On January 28, 1982 HHC's Inspector General's Office reported on the investigation of Harlem Hospital it had conducted following Rookard's transfer. The Inspector General's report stated that Gotham Registry had overcharged Harlem Hospital $513,636.18 between September, 1977 and May, 1981. Harlem Hospital, the report found, had repeatedly paid Gotham for full working shifts when Gotham's nurses actually worked only part shifts. Although Rookard had, by January, 1981, reduced the number of tours serviced by Gotham nurses by 43%, the hospital's use of Gotham nurses returned to previous levels when, in March, 1981, illness kept Rookard away from work. The report also found that Summers' plan to use unlicensed agency nurses "was clearly in violation of state rules and regulations."

On March 9, 1982 Carlotta Brantley, HHC's Vice President for Corporate Affairs, informed Rookard that Matsunaga no longer would tolerate an assistant earning more than she earned, that budget cuts necessitated personnel changes within HHC, and that she, Rookard, would have to find a new position. Brantley offered to employ Rookard as an entry-level nurse, an offer which Rookard indignantly refused. By letter dated March 19, 1982 Brantley gave Rookard notice of discharge, effective April 30, 1982.

Rookard retained counsel, who requested HHC's General Counsel to stay the scheduled discharge. On April 28th the General Counsel informed Rookard's attorney that a stay would not be granted. On April 29th Rookard filed suit in the Southern District for an injunction against discharge. Judge Gagliardi denied the injunction; Rookard was discharged; and Rookard's claim against HHC for reinstatement as Director of Nursing and damages was tried on May 17th and 18th.*fn2

Under Monell v. Department of Social Servs., 436 U.S. 658, 98 S. Ct. 2018, 56 L. Ed. 2d 611 (1978), a plaintiff suing a municipal corporation, such as HHC, under 42 U.S.C. § 1983 must prove that the constitutional wrong complained of resulted from the corporation's official policy, custom, ordinance, regulation, or decision. As a municipal corporation cannot be held liable under § 1983 on a respondeat superior theory, Monell, 436 U.S. at 691-94, proof that the corporation employed a tortfeasor will not, standing alone, establish liability. Monell thus required Rookard to show that an official HHC policy of punishing "whistle-blowers," in violation of her First Amendment right to free speech, caused her transfer and discharge. The district judge ruled Rookard's evidence insufficient to establish the existence of any relevant HHC policy, and so dismissed the case. We disagree with the judge's ruling and find, as a matter of law, that Rookard's proof was sufficient.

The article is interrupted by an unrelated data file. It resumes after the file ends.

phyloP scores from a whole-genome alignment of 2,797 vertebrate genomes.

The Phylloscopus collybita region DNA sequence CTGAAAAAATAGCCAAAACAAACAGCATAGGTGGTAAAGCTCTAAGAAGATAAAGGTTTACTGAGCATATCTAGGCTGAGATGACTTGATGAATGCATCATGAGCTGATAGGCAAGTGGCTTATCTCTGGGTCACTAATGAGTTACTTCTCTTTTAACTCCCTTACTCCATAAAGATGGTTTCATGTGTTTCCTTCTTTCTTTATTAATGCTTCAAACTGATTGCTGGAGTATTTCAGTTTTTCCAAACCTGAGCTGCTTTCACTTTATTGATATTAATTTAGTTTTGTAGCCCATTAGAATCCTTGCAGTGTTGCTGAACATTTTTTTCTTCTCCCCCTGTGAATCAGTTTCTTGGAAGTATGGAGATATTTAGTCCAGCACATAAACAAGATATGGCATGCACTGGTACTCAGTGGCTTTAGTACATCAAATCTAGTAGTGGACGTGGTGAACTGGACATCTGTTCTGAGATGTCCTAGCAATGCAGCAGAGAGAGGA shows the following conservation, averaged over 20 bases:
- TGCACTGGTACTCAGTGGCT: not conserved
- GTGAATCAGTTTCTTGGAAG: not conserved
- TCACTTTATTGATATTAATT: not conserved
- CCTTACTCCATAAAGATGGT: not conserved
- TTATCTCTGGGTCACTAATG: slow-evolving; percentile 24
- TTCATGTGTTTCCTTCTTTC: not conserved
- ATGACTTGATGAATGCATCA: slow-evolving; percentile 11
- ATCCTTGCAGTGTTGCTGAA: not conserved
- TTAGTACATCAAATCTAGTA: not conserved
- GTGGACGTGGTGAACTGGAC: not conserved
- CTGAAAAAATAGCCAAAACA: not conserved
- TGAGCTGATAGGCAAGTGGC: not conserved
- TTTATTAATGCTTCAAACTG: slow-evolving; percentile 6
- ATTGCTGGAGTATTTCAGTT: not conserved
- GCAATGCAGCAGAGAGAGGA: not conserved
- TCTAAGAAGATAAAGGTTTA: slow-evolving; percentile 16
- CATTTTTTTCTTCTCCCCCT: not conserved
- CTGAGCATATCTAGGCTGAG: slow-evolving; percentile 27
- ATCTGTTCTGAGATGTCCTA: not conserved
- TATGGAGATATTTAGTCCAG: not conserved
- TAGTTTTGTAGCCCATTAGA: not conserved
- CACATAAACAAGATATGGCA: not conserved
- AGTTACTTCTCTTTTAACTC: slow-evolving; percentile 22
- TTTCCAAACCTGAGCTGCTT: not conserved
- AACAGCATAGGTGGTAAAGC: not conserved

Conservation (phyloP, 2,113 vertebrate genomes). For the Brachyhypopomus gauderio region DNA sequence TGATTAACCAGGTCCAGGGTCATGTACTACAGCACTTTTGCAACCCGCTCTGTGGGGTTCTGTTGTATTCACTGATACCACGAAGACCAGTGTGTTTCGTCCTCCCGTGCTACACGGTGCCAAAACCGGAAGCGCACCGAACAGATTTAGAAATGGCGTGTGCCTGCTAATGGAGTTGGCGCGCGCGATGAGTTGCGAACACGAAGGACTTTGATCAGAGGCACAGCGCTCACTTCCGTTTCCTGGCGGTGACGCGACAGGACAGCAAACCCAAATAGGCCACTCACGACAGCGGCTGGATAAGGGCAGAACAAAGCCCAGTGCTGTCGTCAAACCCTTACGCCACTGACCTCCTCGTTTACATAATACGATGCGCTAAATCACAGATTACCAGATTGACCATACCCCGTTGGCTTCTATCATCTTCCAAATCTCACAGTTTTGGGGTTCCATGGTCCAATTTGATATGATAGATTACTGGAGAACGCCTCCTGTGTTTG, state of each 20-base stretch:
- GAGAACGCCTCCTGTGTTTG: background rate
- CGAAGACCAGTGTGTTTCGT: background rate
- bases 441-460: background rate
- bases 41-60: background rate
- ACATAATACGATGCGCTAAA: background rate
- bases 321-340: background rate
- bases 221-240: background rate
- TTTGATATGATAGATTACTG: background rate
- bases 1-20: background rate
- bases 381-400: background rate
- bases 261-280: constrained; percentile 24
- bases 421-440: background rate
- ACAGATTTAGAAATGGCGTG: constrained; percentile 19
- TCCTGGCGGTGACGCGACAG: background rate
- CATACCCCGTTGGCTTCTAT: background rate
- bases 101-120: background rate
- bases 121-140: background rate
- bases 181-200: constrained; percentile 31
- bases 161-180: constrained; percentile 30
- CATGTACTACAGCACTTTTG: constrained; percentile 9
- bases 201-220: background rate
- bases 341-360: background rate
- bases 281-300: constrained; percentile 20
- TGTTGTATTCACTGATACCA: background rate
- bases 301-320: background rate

A single unlawful discharge, if ordered by a person "whose edicts or acts may fairly be said to represent official policy," Monell, 436 U.S. at 694, may support an action against the municipal corporation. The difficulty, of course, lies in identifying those officials whose actions, because they may fairly be treated as the municipality's own actions, establish policy. Where an official has final authority over significant matters involving the exercise of discretion, the choices he makes represent government policy.*fn3 See Bowen v. Watkins, 669 F.2d 979, 989 (5th Cir. 1982). An official has final authority if his decisions, at the time they are made, for practical or logal reasons constitute the municipality's final decisions. See Familias Unidas v. Briscoe, 619 F.2d 391, 404 (5th Cir. 1980). An allegation of policy-making authority thus requires proof of the official's scope of employment and his role within the municipal or corporate organization.*fn4 An official's title, though not dispositive of his authority to make policy, see Schneider v. City of Atlanta, 628 F.2d 915, 920 (5th Cir. 1980), is relevant for the inferences fairly to be drawn therefrom.

Having evaluated Rookard's evidence under the principles above, we conclude that Rookard sufficiently established both Carter's and Brantley's authority to make policy. Rookard proved that Carter held the post of Executive Director of Harlem Hospital; that Rookard herself, as Director of Nursing, held a high position and supervised approximately 1,000 employees; that Carter ordered her transfer; and that the transfer occurred. This evidence establishes that Carter held a top level position with HHC and had authority to order the transfer. Rookard similarly proved that Brantley held the post of Vice President for Corporate Affairs and had authority to order her discharge. Equally important, there was evidence that Carter's and Brantley's authority over personnel decisions was final. On August 7, 1981, several days after Carter transferred Rookard, HHC President Stanley Brezenoff received an anonymous telegram waring him that the "Establishment" wanted to "remove" Rookard because "she exposed frauds." Brezenoff referred this telegram to Carter. In April, 1982, when Rookard's counsel requested a stay of the scheduled discharge, HHC's General Counsel declined to grant a stay or to reverse the transfer. The reluctance of HHC's President and General Counsel to intervene, or even to inquire into Rookard's claims, confirms that Carter and Brantley had final authority in personnel matters.*fn5 Moreover, HHC's counsel conceded at trial that HHC is "highly ...